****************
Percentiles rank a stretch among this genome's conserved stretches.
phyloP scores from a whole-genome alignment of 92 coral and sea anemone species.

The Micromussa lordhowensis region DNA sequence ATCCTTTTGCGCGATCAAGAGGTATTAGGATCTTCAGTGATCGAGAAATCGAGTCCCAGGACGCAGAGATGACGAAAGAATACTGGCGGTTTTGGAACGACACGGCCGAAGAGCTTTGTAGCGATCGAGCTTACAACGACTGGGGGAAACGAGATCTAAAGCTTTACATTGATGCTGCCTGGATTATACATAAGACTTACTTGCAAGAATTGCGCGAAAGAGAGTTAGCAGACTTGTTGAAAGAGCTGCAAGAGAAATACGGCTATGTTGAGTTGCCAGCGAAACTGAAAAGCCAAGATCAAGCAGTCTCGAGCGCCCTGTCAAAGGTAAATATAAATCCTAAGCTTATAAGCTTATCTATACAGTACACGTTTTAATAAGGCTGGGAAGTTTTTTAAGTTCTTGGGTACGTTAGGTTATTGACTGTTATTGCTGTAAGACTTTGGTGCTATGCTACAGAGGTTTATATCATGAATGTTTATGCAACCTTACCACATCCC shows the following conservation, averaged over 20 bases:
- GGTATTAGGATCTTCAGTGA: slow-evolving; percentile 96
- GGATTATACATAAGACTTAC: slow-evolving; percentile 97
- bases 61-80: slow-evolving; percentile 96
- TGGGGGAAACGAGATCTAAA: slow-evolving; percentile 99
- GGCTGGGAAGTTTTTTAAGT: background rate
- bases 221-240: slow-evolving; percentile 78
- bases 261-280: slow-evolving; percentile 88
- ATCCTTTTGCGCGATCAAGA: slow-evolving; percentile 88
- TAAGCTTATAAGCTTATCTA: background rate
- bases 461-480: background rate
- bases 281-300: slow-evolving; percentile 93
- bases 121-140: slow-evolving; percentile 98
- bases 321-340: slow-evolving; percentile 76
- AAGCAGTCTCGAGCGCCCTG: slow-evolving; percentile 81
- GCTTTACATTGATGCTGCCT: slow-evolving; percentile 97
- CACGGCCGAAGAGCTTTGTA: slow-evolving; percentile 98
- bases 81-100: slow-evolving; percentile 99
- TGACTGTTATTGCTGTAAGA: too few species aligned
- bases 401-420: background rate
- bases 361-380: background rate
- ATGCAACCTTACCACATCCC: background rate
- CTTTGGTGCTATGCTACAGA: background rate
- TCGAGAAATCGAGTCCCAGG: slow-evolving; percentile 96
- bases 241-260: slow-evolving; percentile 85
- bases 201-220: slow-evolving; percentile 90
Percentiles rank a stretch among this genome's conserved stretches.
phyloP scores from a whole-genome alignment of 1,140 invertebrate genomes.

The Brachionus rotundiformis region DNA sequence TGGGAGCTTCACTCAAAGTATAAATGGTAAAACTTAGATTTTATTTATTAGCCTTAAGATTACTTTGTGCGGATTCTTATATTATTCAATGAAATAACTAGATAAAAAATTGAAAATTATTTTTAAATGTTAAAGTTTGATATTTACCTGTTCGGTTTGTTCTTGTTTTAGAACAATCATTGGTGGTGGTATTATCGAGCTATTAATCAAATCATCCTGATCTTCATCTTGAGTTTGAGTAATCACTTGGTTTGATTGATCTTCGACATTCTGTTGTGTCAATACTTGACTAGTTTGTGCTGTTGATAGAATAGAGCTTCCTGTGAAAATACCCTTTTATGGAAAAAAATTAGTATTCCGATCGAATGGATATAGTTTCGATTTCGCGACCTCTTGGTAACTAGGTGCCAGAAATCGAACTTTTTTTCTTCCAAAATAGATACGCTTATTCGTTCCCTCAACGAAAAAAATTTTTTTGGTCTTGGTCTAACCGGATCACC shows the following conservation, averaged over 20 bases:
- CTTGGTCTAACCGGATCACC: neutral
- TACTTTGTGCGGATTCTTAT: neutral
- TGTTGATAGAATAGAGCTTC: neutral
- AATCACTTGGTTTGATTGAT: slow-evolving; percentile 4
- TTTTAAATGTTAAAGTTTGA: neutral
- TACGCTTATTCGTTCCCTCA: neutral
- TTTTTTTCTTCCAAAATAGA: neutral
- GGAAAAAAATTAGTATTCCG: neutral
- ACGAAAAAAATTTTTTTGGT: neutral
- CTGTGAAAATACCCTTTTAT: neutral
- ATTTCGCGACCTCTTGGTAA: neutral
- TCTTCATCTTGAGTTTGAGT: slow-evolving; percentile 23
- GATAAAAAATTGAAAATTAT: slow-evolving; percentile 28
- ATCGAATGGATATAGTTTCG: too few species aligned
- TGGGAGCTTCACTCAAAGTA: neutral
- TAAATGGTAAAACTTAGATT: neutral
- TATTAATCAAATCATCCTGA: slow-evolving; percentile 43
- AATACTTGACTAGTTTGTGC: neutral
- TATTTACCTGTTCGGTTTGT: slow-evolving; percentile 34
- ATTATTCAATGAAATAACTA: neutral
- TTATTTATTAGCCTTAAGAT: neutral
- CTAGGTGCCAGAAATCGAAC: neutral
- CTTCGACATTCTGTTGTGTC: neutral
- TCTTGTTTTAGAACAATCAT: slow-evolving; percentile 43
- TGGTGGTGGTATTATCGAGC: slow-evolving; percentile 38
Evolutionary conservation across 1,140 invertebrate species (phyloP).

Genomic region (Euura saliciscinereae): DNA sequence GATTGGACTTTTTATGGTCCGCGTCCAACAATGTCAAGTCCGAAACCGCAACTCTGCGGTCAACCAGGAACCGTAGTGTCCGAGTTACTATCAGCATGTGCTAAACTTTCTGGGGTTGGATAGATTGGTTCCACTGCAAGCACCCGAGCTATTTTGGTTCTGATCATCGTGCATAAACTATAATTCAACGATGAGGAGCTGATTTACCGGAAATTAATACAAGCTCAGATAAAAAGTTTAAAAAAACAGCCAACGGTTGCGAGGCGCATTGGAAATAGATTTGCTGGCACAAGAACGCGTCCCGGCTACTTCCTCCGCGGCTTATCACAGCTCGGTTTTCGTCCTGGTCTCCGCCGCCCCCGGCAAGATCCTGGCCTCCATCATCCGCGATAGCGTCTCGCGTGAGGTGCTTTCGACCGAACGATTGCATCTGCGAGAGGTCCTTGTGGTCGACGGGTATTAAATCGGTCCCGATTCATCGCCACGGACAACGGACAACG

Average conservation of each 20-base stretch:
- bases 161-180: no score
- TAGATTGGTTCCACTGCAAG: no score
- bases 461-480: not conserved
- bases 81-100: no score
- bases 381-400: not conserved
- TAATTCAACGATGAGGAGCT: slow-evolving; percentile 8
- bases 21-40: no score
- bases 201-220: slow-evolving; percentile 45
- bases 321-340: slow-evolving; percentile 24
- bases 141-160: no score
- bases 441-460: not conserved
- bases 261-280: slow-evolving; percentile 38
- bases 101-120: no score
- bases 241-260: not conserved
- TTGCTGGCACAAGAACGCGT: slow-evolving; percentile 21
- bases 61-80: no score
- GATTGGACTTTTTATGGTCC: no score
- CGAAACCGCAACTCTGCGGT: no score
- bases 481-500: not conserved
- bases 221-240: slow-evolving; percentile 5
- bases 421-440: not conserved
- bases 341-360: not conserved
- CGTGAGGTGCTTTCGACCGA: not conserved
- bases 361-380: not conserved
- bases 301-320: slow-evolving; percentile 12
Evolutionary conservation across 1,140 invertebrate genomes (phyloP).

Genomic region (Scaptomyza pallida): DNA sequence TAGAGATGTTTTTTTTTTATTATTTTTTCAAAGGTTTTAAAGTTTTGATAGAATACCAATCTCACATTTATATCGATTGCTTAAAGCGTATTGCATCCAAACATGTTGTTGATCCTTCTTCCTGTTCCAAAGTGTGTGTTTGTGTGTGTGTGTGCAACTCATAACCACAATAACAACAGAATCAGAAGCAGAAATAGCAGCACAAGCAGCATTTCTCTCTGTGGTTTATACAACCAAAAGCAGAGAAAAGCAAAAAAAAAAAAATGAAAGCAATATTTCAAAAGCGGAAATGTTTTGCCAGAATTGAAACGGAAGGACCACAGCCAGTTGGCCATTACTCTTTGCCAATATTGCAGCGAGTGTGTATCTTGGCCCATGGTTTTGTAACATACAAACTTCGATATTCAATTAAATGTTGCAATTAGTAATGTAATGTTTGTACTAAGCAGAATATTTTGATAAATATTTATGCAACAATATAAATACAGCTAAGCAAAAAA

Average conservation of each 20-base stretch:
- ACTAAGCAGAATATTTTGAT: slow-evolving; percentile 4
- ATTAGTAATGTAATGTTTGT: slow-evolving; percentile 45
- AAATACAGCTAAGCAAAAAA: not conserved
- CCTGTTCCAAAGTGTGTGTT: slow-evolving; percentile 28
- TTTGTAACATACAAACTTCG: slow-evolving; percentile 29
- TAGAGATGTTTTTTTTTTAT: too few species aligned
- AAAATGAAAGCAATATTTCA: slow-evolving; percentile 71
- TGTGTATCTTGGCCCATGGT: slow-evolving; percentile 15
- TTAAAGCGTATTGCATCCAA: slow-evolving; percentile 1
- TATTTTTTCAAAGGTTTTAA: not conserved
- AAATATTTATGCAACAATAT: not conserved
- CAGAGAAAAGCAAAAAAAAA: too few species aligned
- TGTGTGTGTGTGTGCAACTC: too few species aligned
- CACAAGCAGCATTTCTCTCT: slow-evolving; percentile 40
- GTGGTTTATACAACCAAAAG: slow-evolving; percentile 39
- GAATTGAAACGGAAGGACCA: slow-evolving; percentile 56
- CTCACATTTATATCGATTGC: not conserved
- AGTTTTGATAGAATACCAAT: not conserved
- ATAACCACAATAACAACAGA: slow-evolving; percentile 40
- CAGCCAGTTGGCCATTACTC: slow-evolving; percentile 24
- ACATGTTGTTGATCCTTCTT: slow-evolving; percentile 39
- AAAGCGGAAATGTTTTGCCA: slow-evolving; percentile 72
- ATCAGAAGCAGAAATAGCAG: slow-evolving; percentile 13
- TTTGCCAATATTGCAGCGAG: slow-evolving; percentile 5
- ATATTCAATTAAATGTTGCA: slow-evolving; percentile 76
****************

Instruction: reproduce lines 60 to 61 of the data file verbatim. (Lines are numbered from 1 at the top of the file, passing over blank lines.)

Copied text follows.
- bases 161-180: no score
- TAGATTGGTTCCACTGCAAG: no score